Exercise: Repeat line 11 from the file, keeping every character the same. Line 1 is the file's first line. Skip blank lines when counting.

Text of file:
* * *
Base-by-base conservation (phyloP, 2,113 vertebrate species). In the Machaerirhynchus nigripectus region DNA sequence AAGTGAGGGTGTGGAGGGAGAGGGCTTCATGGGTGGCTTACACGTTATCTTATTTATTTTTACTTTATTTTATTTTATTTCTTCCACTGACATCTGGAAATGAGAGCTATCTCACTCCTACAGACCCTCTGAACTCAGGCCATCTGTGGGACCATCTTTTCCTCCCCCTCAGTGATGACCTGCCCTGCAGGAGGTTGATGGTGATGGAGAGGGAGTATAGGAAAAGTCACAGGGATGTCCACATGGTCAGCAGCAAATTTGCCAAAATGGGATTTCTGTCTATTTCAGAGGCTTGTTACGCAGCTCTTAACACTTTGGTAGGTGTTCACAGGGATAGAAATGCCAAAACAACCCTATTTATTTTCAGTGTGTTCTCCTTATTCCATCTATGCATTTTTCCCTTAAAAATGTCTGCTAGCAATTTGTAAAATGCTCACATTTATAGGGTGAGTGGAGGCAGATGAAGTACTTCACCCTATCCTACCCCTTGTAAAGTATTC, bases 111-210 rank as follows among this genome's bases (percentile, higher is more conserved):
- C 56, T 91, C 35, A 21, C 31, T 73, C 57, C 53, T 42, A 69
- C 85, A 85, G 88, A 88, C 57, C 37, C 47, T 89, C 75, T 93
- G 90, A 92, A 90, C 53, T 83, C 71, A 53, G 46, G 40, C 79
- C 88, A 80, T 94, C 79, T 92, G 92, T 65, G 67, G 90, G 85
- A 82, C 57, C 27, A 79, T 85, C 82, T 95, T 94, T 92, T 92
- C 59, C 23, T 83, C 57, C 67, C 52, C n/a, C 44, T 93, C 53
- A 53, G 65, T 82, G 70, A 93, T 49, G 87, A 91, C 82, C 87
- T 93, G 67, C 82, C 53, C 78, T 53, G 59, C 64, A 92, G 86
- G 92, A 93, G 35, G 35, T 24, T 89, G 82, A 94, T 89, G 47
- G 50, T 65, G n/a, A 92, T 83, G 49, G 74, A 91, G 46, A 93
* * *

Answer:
- G 50, T 65, G n/a, A 92, T 83, G 49, G 74, A 91, G 46, A 93